CHARLOTTESVILLE, Va. (AP) - The University of Virginia's new non-credit online courses have drawn thousands of students but professors wonder how many will complete the offerings.
As of last week, The Daily Progress says enrollments for the six classes range from less than 10,000 to more than 35,000 students.
In the next semester, the university will offer the massive open online courses, or MOOCs, through online platform Coursera's Internet-based learning system.
The school's large enrollment is likely due to a general appetite for such courses, particularly those offered by a respected university, said James L. Hilton, UVa's vice president and chief information officer.
"Actually, MOOCs may redefine normal _ a residential, face-to-face class," Hilton told the newspaper.
But physics professor Louis A. Bloomfield, who will teach one of the courses, expects enrollment to drop as a result of teaching a massive open online course as a serious U.Va. college course.
"I have no intention of diminishing my course just to boost or maintain its enrollment," Bloomfield told the newspaper in an email. "Instead, I'll try to produce such compelling content that students will think twice before dropping out."
Philosophy professor Michael Green said students in his Coursera class will not be graded much farther than assessing whether they completed assignments.
"I think it's an open question how many of the students that enroll ... are going to be sufficiently self-motivated to answer these questions in a way that shows real engagement," he said.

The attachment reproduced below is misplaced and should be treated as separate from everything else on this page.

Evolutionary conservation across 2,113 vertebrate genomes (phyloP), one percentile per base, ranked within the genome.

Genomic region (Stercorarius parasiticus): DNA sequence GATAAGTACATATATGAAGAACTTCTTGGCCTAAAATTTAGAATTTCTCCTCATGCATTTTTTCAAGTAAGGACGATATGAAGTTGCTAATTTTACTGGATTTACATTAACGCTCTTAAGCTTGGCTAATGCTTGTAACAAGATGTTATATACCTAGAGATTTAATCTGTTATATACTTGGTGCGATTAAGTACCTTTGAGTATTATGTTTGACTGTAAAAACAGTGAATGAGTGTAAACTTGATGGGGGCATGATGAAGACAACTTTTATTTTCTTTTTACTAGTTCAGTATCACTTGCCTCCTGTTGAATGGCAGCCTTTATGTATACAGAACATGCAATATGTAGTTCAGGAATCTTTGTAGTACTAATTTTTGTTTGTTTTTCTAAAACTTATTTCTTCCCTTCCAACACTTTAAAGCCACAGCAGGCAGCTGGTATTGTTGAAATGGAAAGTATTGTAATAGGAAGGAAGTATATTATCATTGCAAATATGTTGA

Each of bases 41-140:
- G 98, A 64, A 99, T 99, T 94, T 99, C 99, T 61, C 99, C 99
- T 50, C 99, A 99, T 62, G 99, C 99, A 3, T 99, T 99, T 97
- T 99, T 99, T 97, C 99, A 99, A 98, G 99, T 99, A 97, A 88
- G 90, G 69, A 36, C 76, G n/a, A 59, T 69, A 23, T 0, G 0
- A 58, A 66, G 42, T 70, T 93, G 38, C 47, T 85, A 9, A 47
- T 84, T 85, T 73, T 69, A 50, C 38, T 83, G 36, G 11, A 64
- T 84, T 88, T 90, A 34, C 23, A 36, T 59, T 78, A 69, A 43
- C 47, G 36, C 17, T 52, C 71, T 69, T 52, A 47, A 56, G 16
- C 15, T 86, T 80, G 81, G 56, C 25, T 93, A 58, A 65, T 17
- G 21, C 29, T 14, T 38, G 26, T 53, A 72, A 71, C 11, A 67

Professors also are grappling with the logistics of teaching and communicating with thousands of students in one course.
"My attitude is that, in shifting from the live classroom to the MOOCs, I'm going to give up the conversation I know and love from the classroom, but I'm going to get something in exchange for it," Bloomfield said.
But some demonstrations work better in person or with the student performing them, he said.
"It's not magic. It's really how the world works," he said. "There is value in the live experience."
Online higher education delivery was among topics that came to light as issues related to U.Va. President Teresa Sullivan's dismissal, announced June 10 _ and in discussions leading up to her reinstatement more than two weeks later.
Information from: The Daily Progress, http://www.dailyprogress.com
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